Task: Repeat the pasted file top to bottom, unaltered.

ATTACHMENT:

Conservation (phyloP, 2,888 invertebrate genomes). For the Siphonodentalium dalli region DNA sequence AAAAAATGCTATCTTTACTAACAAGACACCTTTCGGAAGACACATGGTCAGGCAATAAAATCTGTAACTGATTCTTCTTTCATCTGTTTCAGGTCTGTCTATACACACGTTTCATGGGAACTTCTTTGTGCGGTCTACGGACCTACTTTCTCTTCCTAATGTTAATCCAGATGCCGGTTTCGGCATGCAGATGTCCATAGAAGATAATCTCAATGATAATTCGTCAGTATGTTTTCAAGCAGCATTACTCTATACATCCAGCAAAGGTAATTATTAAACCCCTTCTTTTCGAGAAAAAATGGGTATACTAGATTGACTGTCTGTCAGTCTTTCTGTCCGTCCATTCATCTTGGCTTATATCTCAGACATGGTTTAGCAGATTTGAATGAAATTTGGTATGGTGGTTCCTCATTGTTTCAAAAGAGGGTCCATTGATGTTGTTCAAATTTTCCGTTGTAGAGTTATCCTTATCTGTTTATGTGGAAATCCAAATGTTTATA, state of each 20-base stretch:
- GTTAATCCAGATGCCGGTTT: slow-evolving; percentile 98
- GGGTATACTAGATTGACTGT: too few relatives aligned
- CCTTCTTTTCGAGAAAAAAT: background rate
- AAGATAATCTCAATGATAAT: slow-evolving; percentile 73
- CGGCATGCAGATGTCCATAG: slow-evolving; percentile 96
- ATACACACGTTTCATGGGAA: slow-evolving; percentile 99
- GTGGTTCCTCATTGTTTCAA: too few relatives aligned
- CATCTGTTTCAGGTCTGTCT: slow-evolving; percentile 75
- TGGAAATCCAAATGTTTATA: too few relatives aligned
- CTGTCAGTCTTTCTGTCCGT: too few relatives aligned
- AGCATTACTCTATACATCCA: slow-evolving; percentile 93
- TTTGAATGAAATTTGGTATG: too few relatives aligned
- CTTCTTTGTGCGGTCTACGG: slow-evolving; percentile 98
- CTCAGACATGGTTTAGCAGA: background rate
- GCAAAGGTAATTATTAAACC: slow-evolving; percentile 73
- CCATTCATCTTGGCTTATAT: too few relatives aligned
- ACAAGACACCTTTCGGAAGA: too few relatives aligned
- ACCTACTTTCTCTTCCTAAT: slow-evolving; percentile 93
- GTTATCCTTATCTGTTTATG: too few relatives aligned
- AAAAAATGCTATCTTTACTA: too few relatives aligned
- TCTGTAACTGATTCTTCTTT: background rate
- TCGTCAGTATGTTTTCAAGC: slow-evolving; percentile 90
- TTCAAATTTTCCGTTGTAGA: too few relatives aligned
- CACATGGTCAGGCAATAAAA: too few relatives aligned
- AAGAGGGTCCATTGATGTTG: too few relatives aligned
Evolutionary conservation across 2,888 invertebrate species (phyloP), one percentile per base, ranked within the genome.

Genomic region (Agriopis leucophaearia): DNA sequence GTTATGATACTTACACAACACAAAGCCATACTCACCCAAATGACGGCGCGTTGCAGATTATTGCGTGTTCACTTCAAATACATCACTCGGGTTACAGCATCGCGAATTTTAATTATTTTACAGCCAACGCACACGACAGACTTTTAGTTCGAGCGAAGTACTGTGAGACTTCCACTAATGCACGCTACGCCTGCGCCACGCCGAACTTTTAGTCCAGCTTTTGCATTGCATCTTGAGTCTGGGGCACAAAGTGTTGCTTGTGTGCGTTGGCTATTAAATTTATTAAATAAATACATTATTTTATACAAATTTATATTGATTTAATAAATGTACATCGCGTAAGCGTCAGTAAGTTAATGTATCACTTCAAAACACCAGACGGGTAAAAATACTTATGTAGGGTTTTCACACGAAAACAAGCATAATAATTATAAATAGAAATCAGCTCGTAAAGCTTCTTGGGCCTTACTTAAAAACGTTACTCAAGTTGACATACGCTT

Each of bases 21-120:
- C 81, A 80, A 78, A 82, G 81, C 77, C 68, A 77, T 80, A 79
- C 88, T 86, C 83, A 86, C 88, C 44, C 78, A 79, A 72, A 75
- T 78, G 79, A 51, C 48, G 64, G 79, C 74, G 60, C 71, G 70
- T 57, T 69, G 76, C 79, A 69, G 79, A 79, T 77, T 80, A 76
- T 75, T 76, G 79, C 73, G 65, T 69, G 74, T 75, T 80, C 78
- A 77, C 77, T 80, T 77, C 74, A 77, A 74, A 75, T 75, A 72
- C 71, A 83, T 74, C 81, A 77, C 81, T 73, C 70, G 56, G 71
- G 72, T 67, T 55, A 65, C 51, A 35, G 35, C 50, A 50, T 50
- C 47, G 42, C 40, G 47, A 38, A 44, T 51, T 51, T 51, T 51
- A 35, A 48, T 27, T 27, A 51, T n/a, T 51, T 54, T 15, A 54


Conservation (phyloP, 2,888 invertebrate genomes). For the Siphonodentalium dalli region DNA sequence AAAAAATGCTATCTTTACTAACAAGACACCTTTCGGAAGACACATGGTCAGGCAATAAAATCTGTAACTGATTCTTCTTTCATCTGTTTCAGGTCTGTCTATACACACGTTTCATGGGAACTTCTTTGTGCGGTCTACGGACCTACTTTCTCTTCCTAATGTTAATCCAGATGCCGGTTTCGGCATGCAGATGTCCATAGAAGATAATCTCAATGATAATTCGTCAGTATGTTTTCAAGCAGCATTACTCTATACATCCAGCAAAGGTAATTATTAAACCCCTTCTTTTCGAGAAAAAATGGGTATACTAGATTGACTGTCTGTCAGTCTTTCTGTCCGTCCATTCATCTTGGCTTATATCTCAGACATGGTTTAGCAGATTTGAATGAAATTTGGTATGGTGGTTCCTCATTGTTTCAAAAGAGGGTCCATTGATGTTGTTCAAATTTTCCGTTGTAGAGTTATCCTTATCTGTTTATGTGGAAATCCAAATGTTTATA, state of each 20-base stretch:
- GTTAATCCAGATGCCGGTTT: slow-evolving; percentile 98
- GGGTATACTAGATTGACTGT: too few relatives aligned
- CCTTCTTTTCGAGAAAAAAT: background rate
- AAGATAATCTCAATGATAAT: slow-evolving; percentile 73
- CGGCATGCAGATGTCCATAG: slow-evolving; percentile 96
- ATACACACGTTTCATGGGAA: slow-evolving; percentile 99
- GTGGTTCCTCATTGTTTCAA: too few relatives aligned
- CATCTGTTTCAGGTCTGTCT: slow-evolving; percentile 75
- TGGAAATCCAAATGTTTATA: too few relatives aligned
- CTGTCAGTCTTTCTGTCCGT: too few relatives aligned
- AGCATTACTCTATACATCCA: slow-evolving; percentile 93
- TTTGAATGAAATTTGGTATG: too few relatives aligned
- CTTCTTTGTGCGGTCTACGG: slow-evolving; percentile 98
- CTCAGACATGGTTTAGCAGA: background rate
- GCAAAGGTAATTATTAAACC: slow-evolving; percentile 73
- CCATTCATCTTGGCTTATAT: too few relatives aligned
- ACAAGACACCTTTCGGAAGA: too few relatives aligned
- ACCTACTTTCTCTTCCTAAT: slow-evolving; percentile 93
- GTTATCCTTATCTGTTTATG: too few relatives aligned
- AAAAAATGCTATCTTTACTA: too few relatives aligned
- TCTGTAACTGATTCTTCTTT: background rate
- TCGTCAGTATGTTTTCAAGC: slow-evolving; percentile 90
- TTCAAATTTTCCGTTGTAGA: too few relatives aligned
- CACATGGTCAGGCAATAAAA: too few relatives aligned
- AAGAGGGTCCATTGATGTTG: too few relatives aligned
Evolutionary conservation across 2,888 invertebrate species (phyloP), one percentile per base, ranked within the genome.

Genomic region (Agriopis leucophaearia): DNA sequence GTTATGATACTTACACAACACAAAGCCATACTCACCCAAATGACGGCGCGTTGCAGATTATTGCGTGTTCACTTCAAATACATCACTCGGGTTACAGCATCGCGAATTTTAATTATTTTACAGCCAACGCACACGACAGACTTTTAGTTCGAGCGAAGTACTGTGAGACTTCCACTAATGCACGCTACGCCTGCGCCACGCCGAACTTTTAGTCCAGCTTTTGCATTGCATCTTGAGTCTGGGGCACAAAGTGTTGCTTGTGTGCGTTGGCTATTAAATTTATTAAATAAATACATTATTTTATACAAATTTATATTGATTTAATAAATGTACATCGCGTAAGCGTCAGTAAGTTAATGTATCACTTCAAAACACCAGACGGGTAAAAATACTTATGTAGGGTTTTCACACGAAAACAAGCATAATAATTATAAATAGAAATCAGCTCGTAAAGCTTCTTGGGCCTTACTTAAAAACGTTACTCAAGTTGACATACGCTT

Each of bases 21-120:
- C 81, A 80, A 78, A 82, G 81, C 77, C 68, A 77, T 80, A 79
- C 88, T 86, C 83, A 86, C 88, C 44, C 78, A 79, A 72, A 75
- T 78, G 79, A 51, C 48, G 64, G 79, C 74, G 60, C 71, G 70
- T 57, T 69, G 76, C 79, A 69, G 79, A 79, T 77, T 80, A 76
- T 75, T 76, G 79, C 73, G 65, T 69, G 74, T 75, T 80, C 78
- A 77, C 77, T 80, T 77, C 74, A 77, A 74, A 75, T 75, A 72
- C 71, A 83, T 74, C 81, A 77, C 81, T 73, C 70, G 56, G 71
- G 72, T 67, T 55, A 65, C 51, A 35, G 35, C 50, A 50, T 50
- C 47, G 42, C 40, G 47, A 38, A 44, T 51, T 51, T 51, T 51
- A 35, A 48, T 27, T 27, A 51, T n/a, T 51, T 54, T 15, A 54